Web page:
Out-of-state defendants should ask for a dismissal. If you don't live–or do business–in the state in which you are sued, the small claims court normally doesn't have power ("jurisdiction") to enter a valid judgment against you, unless court papers are served on you while you happen to be in the state. Exceptions to this rule exist for out-of-staters sued because of a dispute involving their real property located in the state or because of a traffic accident that occurred in the state. If you are an out-of-state resident and receive small claims papers via the mail, promptly write a letter to the court explaining that you do not believe you are subject to the court's jurisdiction. Send a copy of your letter to each of the other parties. Stay in touch with the court until you are sure the case has been dismissed.

If the Statute of Limitations Has Expired

Plaintiffs do not have an indefinite period of time in which to sue someone for a perceived wrong. If the plaintiff is suing you about an event that happened in the hazy past, check to see whether the plaintiff has missed the time deadline (statute of limitations) for suing. The statutes of limitations are different for different types of lawsuits but are never less than one year from the date of the incident. The main exception to this rule is if the plaintiff is suing a government agency, in which case the plaintiff must file an administrative claim form with the government within a shorter period of time.

Filing a Response

In some states, the defendant is required to make a written response to the plaintiff's claim to avoid having a default judgment entered. The deadline for submitting the response differs from state to state.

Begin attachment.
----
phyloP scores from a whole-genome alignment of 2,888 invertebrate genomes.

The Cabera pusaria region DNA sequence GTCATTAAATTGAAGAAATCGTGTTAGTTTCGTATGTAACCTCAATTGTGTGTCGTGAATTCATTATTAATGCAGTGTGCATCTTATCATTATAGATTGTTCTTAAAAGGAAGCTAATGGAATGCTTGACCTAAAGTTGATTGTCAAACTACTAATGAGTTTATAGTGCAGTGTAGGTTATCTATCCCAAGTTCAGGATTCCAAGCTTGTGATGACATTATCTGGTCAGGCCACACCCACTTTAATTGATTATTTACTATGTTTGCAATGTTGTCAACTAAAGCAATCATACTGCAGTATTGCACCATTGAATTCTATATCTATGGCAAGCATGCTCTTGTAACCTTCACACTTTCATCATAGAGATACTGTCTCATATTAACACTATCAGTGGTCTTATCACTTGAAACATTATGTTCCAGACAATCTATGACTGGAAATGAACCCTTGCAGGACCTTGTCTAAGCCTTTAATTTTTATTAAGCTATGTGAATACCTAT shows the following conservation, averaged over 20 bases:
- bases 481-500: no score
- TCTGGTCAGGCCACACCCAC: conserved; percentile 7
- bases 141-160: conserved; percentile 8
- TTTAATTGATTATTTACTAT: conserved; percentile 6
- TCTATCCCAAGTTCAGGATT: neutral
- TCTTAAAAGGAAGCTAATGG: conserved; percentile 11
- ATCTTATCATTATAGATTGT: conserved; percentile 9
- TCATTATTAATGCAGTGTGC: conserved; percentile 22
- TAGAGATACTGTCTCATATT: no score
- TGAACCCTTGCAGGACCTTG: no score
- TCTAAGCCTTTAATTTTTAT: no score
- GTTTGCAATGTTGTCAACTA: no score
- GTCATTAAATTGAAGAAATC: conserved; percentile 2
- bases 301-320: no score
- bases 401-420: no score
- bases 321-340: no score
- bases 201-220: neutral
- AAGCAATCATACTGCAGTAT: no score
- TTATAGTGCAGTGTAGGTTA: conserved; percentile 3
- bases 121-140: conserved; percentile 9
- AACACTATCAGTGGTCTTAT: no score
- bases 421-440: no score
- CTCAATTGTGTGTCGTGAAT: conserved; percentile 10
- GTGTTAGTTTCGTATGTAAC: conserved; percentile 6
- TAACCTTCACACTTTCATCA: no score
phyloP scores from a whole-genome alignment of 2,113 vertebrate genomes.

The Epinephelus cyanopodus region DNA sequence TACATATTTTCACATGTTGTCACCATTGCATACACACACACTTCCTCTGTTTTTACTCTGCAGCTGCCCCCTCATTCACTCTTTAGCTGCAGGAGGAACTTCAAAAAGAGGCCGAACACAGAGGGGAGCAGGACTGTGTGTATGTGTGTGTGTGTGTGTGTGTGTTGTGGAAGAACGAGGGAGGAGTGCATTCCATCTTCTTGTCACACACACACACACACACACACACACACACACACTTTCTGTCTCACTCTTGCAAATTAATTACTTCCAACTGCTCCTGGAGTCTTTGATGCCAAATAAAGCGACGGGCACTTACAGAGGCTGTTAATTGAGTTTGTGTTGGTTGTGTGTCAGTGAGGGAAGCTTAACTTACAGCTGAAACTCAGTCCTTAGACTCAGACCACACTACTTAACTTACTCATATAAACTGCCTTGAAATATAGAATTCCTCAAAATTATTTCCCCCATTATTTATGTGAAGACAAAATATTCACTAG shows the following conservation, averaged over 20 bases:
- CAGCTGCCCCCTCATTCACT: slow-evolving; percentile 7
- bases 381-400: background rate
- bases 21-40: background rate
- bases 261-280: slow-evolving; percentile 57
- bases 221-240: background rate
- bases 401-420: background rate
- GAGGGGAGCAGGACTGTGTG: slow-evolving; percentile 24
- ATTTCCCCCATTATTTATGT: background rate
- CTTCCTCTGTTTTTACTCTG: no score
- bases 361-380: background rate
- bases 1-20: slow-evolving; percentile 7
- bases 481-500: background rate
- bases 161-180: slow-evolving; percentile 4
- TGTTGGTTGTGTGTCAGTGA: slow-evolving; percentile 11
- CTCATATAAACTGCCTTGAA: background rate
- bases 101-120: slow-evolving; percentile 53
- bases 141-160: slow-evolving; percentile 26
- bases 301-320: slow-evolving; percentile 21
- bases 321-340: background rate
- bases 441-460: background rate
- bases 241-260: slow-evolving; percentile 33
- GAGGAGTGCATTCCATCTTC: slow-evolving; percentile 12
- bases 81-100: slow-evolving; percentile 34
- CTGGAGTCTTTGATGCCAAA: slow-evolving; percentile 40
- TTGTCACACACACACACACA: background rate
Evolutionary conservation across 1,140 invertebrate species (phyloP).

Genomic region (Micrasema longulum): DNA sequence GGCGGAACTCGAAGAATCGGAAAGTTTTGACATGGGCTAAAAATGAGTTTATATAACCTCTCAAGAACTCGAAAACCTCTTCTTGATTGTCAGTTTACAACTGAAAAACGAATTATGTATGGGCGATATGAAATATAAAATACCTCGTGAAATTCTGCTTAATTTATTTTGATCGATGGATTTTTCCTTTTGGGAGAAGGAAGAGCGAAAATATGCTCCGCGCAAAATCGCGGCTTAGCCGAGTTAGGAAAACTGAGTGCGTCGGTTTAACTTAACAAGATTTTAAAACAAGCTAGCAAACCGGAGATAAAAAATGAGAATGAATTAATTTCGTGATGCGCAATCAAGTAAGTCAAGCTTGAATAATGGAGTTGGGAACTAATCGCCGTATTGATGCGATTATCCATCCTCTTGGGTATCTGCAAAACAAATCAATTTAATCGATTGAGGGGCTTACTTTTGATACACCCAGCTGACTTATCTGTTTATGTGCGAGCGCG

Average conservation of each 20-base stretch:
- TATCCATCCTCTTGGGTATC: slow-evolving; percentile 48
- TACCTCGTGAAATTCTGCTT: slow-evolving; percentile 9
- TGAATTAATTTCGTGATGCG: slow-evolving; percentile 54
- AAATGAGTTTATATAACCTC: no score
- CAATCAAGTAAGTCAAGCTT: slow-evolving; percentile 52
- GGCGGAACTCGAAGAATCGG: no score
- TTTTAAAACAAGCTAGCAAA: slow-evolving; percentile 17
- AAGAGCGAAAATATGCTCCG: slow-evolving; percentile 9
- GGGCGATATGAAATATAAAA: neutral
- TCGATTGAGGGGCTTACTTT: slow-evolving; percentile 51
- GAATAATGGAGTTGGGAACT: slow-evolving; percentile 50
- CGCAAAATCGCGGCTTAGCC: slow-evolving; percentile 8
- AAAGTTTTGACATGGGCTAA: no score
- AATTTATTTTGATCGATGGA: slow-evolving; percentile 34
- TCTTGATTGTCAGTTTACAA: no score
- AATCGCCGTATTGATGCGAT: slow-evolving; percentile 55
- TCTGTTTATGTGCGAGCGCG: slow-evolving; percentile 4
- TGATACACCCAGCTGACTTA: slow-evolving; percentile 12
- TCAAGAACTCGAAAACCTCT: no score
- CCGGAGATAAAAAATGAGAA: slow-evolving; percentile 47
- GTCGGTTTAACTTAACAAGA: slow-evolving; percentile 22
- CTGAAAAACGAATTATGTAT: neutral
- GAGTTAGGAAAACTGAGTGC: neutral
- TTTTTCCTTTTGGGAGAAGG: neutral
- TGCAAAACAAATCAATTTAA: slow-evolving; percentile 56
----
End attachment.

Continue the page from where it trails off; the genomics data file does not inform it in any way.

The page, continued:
Filing a Defendant's Claim

Some defendants will not only want to dispute the plaintiff's claim but will also want to sue the plaintiff back. Perhaps you are outraged that the plaintiff sued first, because you are the person who was wronged. To assert your own claim against the plaintiff, promptly file a defendant's claim (sometimes called a counterclaim) for up to the dollar limit for your state's small claims court. If you want to sue for a greater amount, ask the small claims clerk how to transfer the case to formal court. 

If you are a defendant who has filed a claim and you are unable to serve the plaintiff, simply show up on the court hearing date with your papers and serve the plaintiff in the hallway (not in the courtroom). Then explain to the judge why it was impossible to locate the plaintiff earlier. The judge will normally delay the case for a few days, unless both you and the plaintiff agree to proceed with your claim that day. Either way, the judge should accept your defendant's claim as having been validly served.

Consider Trying to Compromise or Mediation